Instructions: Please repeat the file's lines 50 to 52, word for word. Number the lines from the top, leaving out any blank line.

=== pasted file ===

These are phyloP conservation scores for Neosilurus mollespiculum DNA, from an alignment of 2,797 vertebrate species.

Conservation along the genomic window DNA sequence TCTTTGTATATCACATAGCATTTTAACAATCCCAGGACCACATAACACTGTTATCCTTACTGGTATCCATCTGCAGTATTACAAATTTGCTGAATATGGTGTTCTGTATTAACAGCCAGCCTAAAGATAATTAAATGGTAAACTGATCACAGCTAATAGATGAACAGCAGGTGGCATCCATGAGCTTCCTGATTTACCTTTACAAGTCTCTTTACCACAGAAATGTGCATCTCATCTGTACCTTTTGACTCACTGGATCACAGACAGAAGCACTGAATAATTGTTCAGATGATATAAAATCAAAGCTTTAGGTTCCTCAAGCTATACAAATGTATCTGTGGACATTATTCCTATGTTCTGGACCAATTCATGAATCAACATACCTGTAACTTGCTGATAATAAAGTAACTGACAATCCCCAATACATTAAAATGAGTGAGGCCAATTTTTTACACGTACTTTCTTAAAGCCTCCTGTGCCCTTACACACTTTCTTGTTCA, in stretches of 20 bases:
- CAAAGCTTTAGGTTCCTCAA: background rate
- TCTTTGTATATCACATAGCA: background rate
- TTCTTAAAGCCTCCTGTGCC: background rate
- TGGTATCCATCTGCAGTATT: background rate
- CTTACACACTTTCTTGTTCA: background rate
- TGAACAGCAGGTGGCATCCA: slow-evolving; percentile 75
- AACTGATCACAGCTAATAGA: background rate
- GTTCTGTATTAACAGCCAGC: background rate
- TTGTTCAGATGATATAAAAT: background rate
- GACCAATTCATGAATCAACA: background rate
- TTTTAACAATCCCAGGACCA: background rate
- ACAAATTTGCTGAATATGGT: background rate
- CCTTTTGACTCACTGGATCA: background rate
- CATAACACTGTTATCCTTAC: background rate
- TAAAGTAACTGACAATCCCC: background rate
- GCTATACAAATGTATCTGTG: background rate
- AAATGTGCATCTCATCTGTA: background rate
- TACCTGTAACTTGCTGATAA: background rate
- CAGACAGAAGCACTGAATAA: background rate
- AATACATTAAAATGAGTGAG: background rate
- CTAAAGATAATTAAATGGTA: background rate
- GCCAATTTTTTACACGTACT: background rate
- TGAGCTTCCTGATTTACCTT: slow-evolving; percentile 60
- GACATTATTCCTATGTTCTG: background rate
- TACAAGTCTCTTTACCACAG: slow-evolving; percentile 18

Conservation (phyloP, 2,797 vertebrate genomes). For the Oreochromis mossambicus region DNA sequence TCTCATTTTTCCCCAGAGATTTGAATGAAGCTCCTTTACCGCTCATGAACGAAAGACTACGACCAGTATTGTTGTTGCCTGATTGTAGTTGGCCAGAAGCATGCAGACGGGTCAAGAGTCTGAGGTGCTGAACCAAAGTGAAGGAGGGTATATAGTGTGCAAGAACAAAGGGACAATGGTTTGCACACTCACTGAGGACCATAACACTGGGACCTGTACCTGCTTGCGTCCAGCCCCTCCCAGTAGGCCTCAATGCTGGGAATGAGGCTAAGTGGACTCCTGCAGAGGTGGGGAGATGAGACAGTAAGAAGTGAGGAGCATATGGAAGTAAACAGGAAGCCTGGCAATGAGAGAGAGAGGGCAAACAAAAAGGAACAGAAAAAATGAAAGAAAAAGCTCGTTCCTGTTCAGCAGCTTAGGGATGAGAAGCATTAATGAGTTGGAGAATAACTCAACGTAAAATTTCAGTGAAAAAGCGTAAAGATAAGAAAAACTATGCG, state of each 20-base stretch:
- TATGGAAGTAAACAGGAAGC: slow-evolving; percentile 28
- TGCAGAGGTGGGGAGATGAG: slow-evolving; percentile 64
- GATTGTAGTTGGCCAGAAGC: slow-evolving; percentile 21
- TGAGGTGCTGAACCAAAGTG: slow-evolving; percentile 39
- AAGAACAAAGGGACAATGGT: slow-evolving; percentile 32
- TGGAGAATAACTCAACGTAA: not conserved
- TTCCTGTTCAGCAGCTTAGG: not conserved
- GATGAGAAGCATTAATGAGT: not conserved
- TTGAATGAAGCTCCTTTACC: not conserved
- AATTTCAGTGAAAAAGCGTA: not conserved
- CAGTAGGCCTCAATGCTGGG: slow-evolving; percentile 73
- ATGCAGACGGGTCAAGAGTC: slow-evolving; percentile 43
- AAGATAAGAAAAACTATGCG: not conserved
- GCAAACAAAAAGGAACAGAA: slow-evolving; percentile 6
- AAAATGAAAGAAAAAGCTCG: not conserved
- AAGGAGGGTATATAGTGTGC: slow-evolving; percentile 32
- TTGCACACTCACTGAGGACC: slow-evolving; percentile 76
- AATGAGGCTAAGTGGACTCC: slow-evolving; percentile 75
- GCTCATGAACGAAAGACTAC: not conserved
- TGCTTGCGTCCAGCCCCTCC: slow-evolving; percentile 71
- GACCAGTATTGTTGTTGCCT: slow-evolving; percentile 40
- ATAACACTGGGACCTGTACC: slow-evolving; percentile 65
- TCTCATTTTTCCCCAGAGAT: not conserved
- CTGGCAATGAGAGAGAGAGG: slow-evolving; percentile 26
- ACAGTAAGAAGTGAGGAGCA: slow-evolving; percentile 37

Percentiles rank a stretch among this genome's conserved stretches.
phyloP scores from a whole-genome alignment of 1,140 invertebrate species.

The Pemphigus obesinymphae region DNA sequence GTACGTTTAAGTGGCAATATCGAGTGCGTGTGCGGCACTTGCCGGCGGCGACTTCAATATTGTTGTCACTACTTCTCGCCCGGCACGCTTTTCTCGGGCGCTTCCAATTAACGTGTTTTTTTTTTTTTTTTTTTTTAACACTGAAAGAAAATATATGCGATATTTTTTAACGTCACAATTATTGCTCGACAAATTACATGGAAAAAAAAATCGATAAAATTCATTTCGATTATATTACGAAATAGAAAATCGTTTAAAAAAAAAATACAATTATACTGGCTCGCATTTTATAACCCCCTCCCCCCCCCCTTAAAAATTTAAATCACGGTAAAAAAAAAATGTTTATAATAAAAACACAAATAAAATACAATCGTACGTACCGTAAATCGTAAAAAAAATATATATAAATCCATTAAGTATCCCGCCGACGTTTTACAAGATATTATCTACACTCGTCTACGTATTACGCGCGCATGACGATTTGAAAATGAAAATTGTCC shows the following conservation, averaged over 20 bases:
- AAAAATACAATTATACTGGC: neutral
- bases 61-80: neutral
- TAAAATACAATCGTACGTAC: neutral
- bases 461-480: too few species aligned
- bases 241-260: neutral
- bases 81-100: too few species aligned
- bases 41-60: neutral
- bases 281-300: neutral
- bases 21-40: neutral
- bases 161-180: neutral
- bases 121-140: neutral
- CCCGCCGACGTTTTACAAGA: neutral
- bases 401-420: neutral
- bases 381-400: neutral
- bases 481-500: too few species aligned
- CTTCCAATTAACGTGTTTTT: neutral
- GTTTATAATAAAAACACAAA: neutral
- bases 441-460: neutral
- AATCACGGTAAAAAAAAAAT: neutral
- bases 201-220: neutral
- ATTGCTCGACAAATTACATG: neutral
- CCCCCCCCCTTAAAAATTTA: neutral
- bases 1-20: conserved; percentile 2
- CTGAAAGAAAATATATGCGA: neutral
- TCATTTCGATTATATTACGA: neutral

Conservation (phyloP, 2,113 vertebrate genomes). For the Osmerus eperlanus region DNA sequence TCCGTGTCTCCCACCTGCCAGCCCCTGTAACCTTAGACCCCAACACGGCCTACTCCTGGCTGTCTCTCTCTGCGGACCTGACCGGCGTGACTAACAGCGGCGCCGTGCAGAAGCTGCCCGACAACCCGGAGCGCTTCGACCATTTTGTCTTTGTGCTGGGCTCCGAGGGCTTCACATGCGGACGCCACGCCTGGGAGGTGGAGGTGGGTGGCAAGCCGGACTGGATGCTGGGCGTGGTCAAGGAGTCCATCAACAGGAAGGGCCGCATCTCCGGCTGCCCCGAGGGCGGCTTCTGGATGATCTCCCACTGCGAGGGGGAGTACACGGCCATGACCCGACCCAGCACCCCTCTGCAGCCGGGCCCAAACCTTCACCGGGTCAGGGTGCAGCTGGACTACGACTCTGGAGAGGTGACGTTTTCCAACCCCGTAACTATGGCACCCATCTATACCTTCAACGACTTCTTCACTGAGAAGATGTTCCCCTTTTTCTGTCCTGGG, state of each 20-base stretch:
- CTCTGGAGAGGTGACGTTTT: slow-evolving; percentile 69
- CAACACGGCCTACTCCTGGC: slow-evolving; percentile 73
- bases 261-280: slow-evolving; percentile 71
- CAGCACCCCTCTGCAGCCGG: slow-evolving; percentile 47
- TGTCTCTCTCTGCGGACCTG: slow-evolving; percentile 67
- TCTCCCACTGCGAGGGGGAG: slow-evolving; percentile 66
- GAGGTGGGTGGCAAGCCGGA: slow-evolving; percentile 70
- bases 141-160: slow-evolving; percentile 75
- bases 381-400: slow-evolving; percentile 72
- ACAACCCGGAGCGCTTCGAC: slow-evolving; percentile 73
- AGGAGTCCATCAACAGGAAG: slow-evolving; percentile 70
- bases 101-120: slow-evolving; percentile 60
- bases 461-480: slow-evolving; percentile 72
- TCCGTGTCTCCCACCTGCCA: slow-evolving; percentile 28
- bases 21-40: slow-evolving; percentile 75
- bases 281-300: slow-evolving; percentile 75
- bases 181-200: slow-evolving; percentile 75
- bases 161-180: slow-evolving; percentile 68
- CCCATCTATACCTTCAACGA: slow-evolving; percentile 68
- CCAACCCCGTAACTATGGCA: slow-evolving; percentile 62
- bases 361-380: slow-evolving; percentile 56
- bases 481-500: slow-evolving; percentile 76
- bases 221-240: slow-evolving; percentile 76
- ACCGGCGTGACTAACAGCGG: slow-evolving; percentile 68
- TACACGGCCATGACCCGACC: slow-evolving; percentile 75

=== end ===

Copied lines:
- ATAACACTGGGACCTGTACC: slow-evolving; percentile 65
- TCTCATTTTTCCCCAGAGAT: not conserved
- CTGGCAATGAGAGAGAGAGG: slow-evolving; percentile 26